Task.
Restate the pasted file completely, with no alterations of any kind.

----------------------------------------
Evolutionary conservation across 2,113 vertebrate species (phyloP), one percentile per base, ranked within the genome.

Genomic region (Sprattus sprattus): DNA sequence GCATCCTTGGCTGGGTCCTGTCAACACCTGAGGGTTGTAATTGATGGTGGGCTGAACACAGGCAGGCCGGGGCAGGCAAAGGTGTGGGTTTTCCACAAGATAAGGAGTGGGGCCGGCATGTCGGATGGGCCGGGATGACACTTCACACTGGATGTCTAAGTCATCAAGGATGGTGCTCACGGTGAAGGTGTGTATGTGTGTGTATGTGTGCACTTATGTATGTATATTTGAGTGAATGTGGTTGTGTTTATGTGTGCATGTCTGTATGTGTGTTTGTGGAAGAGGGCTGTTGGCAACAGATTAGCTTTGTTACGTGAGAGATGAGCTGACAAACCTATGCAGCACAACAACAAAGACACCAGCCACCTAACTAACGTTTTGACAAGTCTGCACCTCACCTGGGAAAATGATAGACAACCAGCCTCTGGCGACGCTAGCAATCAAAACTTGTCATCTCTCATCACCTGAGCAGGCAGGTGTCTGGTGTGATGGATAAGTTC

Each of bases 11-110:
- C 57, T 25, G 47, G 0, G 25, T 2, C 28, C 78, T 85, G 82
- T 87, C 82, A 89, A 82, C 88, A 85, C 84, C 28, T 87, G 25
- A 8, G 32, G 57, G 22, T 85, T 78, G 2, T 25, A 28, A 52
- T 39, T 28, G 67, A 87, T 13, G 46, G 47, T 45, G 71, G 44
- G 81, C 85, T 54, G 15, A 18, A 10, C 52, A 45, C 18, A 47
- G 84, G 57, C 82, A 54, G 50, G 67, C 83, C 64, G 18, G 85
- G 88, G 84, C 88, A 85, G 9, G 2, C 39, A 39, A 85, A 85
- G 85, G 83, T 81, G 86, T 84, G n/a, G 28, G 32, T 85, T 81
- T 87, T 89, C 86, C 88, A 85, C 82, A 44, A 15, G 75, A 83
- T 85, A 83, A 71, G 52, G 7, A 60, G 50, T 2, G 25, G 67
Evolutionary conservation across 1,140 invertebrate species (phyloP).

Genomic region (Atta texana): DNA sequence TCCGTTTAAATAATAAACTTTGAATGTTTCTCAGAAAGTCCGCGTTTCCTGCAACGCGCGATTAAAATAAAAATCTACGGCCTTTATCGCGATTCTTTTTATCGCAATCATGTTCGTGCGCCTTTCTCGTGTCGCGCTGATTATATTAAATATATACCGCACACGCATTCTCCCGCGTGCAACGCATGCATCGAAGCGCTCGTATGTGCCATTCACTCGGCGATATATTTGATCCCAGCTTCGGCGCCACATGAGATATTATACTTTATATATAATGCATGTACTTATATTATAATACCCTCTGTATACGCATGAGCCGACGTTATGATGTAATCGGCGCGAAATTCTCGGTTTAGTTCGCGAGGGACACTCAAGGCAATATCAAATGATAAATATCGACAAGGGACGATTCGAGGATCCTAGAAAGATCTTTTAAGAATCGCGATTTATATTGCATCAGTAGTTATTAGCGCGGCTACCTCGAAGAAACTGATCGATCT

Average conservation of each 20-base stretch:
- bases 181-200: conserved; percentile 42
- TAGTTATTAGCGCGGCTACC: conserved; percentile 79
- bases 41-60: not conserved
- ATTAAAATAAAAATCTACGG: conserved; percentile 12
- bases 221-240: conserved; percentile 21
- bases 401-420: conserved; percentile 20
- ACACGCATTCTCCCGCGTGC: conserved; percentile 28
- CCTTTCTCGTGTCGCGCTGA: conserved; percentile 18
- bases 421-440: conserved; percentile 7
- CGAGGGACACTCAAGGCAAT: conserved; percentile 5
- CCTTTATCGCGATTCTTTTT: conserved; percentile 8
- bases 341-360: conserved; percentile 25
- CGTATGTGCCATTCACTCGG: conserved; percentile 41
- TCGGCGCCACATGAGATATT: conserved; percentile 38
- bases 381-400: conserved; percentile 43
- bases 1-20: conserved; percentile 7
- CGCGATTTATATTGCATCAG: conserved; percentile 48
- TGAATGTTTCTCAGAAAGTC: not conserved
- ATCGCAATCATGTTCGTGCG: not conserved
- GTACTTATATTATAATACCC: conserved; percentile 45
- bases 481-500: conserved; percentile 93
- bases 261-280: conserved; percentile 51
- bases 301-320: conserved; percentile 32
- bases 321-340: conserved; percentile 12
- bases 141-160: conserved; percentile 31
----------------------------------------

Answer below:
Evolutionary conservation across 2,113 vertebrate species (phyloP), one percentile per base, ranked within the genome.

Genomic region (Sprattus sprattus): DNA sequence GCATCCTTGGCTGGGTCCTGTCAACACCTGAGGGTTGTAATTGATGGTGGGCTGAACACAGGCAGGCCGGGGCAGGCAAAGGTGTGGGTTTTCCACAAGATAAGGAGTGGGGCCGGCATGTCGGATGGGCCGGGATGACACTTCACACTGGATGTCTAAGTCATCAAGGATGGTGCTCACGGTGAAGGTGTGTATGTGTGTGTATGTGTGCACTTATGTATGTATATTTGAGTGAATGTGGTTGTGTTTATGTGTGCATGTCTGTATGTGTGTTTGTGGAAGAGGGCTGTTGGCAACAGATTAGCTTTGTTACGTGAGAGATGAGCTGACAAACCTATGCAGCACAACAACAAAGACACCAGCCACCTAACTAACGTTTTGACAAGTCTGCACCTCACCTGGGAAAATGATAGACAACCAGCCTCTGGCGACGCTAGCAATCAAAACTTGTCATCTCTCATCACCTGAGCAGGCAGGTGTCTGGTGTGATGGATAAGTTC

Each of bases 11-110:
- C 57, T 25, G 47, G 0, G 25, T 2, C 28, C 78, T 85, G 82
- T 87, C 82, A 89, A 82, C 88, A 85, C 84, C 28, T 87, G 25
- A 8, G 32, G 57, G 22, T 85, T 78, G 2, T 25, A 28, A 52
- T 39, T 28, G 67, A 87, T 13, G 46, G 47, T 45, G 71, G 44
- G 81, C 85, T 54, G 15, A 18, A 10, C 52, A 45, C 18, A 47
- G 84, G 57, C 82, A 54, G 50, G 67, C 83, C 64, G 18, G 85
- G 88, G 84, C 88, A 85, G 9, G 2, C 39, A 39, A 85, A 85
- G 85, G 83, T 81, G 86, T 84, G n/a, G 28, G 32, T 85, T 81
- T 87, T 89, C 86, C 88, A 85, C 82, A 44, A 15, G 75, A 83
- T 85, A 83, A 71, G 52, G 7, A 60, G 50, T 2, G 25, G 67
Evolutionary conservation across 1,140 invertebrate species (phyloP).

Genomic region (Atta texana): DNA sequence TCCGTTTAAATAATAAACTTTGAATGTTTCTCAGAAAGTCCGCGTTTCCTGCAACGCGCGATTAAAATAAAAATCTACGGCCTTTATCGCGATTCTTTTTATCGCAATCATGTTCGTGCGCCTTTCTCGTGTCGCGCTGATTATATTAAATATATACCGCACACGCATTCTCCCGCGTGCAACGCATGCATCGAAGCGCTCGTATGTGCCATTCACTCGGCGATATATTTGATCCCAGCTTCGGCGCCACATGAGATATTATACTTTATATATAATGCATGTACTTATATTATAATACCCTCTGTATACGCATGAGCCGACGTTATGATGTAATCGGCGCGAAATTCTCGGTTTAGTTCGCGAGGGACACTCAAGGCAATATCAAATGATAAATATCGACAAGGGACGATTCGAGGATCCTAGAAAGATCTTTTAAGAATCGCGATTTATATTGCATCAGTAGTTATTAGCGCGGCTACCTCGAAGAAACTGATCGATCT

Average conservation of each 20-base stretch:
- bases 181-200: conserved; percentile 42
- TAGTTATTAGCGCGGCTACC: conserved; percentile 79
- bases 41-60: not conserved
- ATTAAAATAAAAATCTACGG: conserved; percentile 12
- bases 221-240: conserved; percentile 21
- bases 401-420: conserved; percentile 20
- ACACGCATTCTCCCGCGTGC: conserved; percentile 28
- CCTTTCTCGTGTCGCGCTGA: conserved; percentile 18
- bases 421-440: conserved; percentile 7
- CGAGGGACACTCAAGGCAAT: conserved; percentile 5
- CCTTTATCGCGATTCTTTTT: conserved; percentile 8
- bases 341-360: conserved; percentile 25
- CGTATGTGCCATTCACTCGG: conserved; percentile 41
- TCGGCGCCACATGAGATATT: conserved; percentile 38
- bases 381-400: conserved; percentile 43
- bases 1-20: conserved; percentile 7
- CGCGATTTATATTGCATCAG: conserved; percentile 48
- TGAATGTTTCTCAGAAAGTC: not conserved
- ATCGCAATCATGTTCGTGCG: not conserved
- GTACTTATATTATAATACCC: conserved; percentile 45
- bases 481-500: conserved; percentile 93
- bases 261-280: conserved; percentile 51
- bases 301-320: conserved; percentile 32
- bases 321-340: conserved; percentile 12
- bases 141-160: conserved; percentile 31